## Trajectory Curvature question

Can an object be constructed in such a way that, when thrown WITH rotation in space, causes the object to curve in it's trajectory.
Now, I'm not referring to "curve balls" in baseball, because a curve ball in space will not curve.

Rather, I'm thinking somewhere along the lines of a "dumbell" that has less mass on one side versus the other, and is thrown in space with a rotational moment. Under that condition, I assume the center of mass shifts in a cyclic fashion during rotation, causing the trajectory to trace a sinusodal path. Is that correct?

If that is correct, is there some arrangement of a differential rotating mass that will perform a sustained curve in space as opposed to the above sinusodal motion?
 Recognitions: Gold Member The center of mass will move in a straight line (or parabolic if acted upon by gravity)

 Quote by dav2008 The center of mass will move in a straight line (or parabolic if acted upon by gravity)
You are right, and I can see that my question was not worded correctly and that my use of term center of mass was also used incorrectly.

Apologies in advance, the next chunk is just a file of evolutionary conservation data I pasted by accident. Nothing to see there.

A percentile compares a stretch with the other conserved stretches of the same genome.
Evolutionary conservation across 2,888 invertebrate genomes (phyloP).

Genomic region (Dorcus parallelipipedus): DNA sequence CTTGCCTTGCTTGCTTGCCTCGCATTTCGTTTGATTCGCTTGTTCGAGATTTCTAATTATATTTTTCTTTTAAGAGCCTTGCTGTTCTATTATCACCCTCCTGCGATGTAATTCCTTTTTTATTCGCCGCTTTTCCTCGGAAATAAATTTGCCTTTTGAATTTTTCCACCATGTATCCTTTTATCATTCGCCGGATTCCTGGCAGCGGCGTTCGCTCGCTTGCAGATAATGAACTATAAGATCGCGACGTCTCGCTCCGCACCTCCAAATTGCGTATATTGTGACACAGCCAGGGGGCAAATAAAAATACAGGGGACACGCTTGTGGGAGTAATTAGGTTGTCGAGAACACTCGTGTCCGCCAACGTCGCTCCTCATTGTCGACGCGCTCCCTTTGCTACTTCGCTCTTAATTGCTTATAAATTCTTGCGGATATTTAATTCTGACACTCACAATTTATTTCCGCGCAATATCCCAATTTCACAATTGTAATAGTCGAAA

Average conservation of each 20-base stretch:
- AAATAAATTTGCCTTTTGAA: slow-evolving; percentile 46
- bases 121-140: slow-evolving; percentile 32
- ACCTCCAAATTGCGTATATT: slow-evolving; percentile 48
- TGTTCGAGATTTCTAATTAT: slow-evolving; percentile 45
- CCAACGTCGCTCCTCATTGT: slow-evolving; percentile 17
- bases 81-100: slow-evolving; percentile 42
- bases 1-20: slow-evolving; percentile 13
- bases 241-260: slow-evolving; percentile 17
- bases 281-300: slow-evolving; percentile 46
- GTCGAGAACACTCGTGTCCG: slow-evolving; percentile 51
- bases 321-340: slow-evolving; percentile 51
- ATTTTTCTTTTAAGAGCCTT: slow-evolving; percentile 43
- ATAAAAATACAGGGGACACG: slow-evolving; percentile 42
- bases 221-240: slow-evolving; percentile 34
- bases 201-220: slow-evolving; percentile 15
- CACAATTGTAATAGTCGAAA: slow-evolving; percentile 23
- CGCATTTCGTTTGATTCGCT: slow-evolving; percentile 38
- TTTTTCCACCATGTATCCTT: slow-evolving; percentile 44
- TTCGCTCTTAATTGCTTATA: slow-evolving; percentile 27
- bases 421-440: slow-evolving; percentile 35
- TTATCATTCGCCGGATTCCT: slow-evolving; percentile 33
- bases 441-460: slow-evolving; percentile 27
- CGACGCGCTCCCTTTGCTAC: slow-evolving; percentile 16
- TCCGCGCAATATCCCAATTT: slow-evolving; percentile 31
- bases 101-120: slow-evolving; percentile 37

If you draw a circle around the wrench in your above .gif and place a "dot" at the center of that circle, one can see that the dot takes on a sinusodal motion as it travels the trajectory.
Granted, the center of mass does not "shift" as I erroneously suggested, but the geometrical center does indeed shift during rotation.

So, if I take a metal jar lid, glue a heavy ball bearing to the inside lip, spin it rapidy about the geometric center of the lid(NOT the center of mass) and then force this lid into a linear push across the table, the lid will wobble left and right as it traverses across the table, forming a sinusudal trace about the geometric center.

Perhaps the above description makes more sense as opposed to my incorrect initial question.

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## Trajectory Curvature question

Look up on Eulerian wobbles.

 Quote by arildno Look up on Eulerian wobbles.
OK, thanks, I will. Appreciate the suggestion.

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